Student Research Symposium Oct 2006

The Expression Of Cd1 On Equine Antigen Presenting Cells Infected With Rhodococcus Equi

Indira S Pargass, William C Davis, K Jane Wardrop, Debby C Alperin, Stephen A Hines
Washington State University College of Veterinary Medicine

There is a distinct age associated susceptibility to Rhodococcus equi infection. Foals less than 6 months of age are typically affected but initial infection is thought to occur in the neonatal and perinatal period.  Affected foals develop life threatening pyogranulomatous bronchopneumonia. R. equi is closely related and structurally similar to Mycobacterium tuberculosis, the bacterium that causes tuberculosis.  Importantly, both organisms possess a cell wall containing unique lipids and glycoproteins.  Protective immune responses to M. tuberculosis involve classical MHC restricted CD4+ and CD8+ T cells that recognize peptide antigen, as well as MHC-independent T cells that recognize mycobacterial lipid antigen presented by CD1 molecules.  Most mammals examined this far possess at least one of the CD1 isoforms, although there are some striking species differences. Given the structural similarity between these two pathogens and our previous observations regarding R. equi-specific, MHC-unrestricted cyototoxic T lymphocytes (CTL), we developed 3 related hypotheses: (1) Antigen presenting CD1 molecules recognized by previously described monoclonal antibodies are expressed on equine antigen presenting cells (APC), (2) Perinatal equine APC express significantly lower levels of CD1 when compared to APC from adult horses, and (3) In response to R equi infection, APCs from both adult horses and perinatal foals upregulate CD1 expression.  Equine APCs were obtained from overnight culture of adult and perinatal foal peripheral blood monocytes.  These APCs had previously been shown to present R equi antigens to MHC-unrestricted CTL. Following infection with live virulent R. equi, CD1 expression was examined by flow cytometric analysis using a panel of CD1 antibodies with different species and isoform specificities. Four anti-CD1b antibodies cross reacted with both foal and adult APCs. Significant differences in CD1 expression were not observed between adult and perinatal foals. CD1 expression also appeared to be unaffected by R. equi infection. The cross reactivity observed suggests that equine CD1b molecule is evolutionarily conserved. This correlates with the finding that CD1 molecules are conserved among mammalian species. The findings also suggest that R. equi infection does not alter CD1 expression, and that the susceptibility of foals to rhodococcal pneumonia is not related to decreased CD1 expression compared with adults. If in fact CD1 does contribute to cell mediated immunity against R equi, these observations suggest that the age related susceptibility is not due to impaired CD1 expression during the susceptible perinatal period.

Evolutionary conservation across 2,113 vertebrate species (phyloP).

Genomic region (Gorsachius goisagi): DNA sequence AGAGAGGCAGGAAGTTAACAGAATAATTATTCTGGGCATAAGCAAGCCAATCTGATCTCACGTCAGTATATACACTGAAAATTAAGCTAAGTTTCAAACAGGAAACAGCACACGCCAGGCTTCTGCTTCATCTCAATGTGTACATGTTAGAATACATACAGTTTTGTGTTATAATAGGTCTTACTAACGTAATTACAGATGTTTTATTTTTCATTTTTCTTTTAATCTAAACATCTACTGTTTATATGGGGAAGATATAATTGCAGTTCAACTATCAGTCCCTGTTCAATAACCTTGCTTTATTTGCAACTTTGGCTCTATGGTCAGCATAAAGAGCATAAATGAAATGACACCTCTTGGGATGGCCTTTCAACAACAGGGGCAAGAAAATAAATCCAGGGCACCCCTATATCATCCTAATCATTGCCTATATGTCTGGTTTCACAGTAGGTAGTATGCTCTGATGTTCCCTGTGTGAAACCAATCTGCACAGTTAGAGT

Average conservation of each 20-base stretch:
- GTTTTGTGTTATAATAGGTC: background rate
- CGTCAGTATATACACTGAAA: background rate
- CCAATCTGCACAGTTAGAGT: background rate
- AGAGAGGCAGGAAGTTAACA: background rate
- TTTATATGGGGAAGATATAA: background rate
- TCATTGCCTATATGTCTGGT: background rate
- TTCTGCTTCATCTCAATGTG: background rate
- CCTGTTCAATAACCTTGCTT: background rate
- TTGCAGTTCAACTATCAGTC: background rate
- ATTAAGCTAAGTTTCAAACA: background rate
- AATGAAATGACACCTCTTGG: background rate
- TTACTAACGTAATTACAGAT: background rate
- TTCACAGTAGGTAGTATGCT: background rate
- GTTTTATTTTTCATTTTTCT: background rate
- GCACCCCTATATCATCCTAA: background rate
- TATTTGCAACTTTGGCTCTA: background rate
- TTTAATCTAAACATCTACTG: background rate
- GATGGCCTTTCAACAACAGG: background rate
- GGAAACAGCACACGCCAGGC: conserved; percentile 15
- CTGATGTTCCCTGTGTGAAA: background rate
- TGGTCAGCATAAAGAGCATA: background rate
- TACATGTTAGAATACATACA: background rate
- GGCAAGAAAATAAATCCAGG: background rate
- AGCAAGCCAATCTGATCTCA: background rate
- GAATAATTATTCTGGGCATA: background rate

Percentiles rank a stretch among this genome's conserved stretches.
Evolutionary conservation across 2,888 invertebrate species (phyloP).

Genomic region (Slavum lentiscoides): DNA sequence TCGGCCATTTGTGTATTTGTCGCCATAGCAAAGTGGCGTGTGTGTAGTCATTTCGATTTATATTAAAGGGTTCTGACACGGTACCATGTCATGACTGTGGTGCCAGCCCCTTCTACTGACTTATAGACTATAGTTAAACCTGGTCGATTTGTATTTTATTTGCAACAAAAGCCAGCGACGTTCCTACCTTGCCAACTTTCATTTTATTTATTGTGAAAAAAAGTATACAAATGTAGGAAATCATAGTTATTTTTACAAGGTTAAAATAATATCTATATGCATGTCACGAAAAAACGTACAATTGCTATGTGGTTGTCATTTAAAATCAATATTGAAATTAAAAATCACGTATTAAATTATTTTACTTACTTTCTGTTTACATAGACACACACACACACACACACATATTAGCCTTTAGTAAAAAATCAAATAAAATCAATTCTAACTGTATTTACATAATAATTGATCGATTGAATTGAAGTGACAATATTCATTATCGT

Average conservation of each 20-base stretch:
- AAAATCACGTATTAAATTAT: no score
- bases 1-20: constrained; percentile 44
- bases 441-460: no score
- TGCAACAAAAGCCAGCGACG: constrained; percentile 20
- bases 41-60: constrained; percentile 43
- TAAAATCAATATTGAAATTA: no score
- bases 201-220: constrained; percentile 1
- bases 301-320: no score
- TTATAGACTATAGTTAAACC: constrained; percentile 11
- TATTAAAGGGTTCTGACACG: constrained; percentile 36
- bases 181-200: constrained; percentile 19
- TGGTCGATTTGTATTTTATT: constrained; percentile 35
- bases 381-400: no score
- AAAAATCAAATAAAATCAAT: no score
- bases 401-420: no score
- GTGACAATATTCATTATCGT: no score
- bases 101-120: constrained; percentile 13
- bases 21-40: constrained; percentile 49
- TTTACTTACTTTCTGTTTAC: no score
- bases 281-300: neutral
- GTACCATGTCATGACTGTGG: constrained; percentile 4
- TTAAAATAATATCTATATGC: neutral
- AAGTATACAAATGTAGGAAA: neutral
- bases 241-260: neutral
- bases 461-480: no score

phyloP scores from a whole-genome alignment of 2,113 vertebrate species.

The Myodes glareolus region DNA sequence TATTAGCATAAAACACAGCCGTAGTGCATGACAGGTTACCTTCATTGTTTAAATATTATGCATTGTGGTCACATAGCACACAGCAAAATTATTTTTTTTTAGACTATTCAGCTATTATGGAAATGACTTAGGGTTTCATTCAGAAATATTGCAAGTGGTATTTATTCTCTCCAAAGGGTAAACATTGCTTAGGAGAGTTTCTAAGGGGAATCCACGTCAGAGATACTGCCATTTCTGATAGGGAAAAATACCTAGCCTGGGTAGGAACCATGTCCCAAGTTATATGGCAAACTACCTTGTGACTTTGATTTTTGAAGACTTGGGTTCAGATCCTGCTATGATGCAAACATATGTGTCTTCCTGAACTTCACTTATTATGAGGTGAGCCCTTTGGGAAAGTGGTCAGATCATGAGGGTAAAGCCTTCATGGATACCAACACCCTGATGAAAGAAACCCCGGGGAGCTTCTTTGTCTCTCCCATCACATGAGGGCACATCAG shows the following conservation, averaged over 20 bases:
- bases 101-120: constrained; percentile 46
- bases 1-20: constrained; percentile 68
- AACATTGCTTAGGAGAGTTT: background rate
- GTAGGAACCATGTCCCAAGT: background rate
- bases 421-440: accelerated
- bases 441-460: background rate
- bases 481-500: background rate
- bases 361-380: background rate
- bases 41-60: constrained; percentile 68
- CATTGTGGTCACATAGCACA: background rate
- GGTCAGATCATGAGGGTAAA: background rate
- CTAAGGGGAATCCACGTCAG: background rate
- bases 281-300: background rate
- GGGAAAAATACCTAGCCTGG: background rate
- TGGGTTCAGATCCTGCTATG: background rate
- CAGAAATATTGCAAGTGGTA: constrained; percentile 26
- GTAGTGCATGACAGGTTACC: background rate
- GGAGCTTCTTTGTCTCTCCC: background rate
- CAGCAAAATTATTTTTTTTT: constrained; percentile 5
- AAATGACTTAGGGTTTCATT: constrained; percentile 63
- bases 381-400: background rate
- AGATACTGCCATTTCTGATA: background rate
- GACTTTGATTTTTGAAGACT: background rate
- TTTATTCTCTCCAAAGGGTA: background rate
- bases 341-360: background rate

Washington State University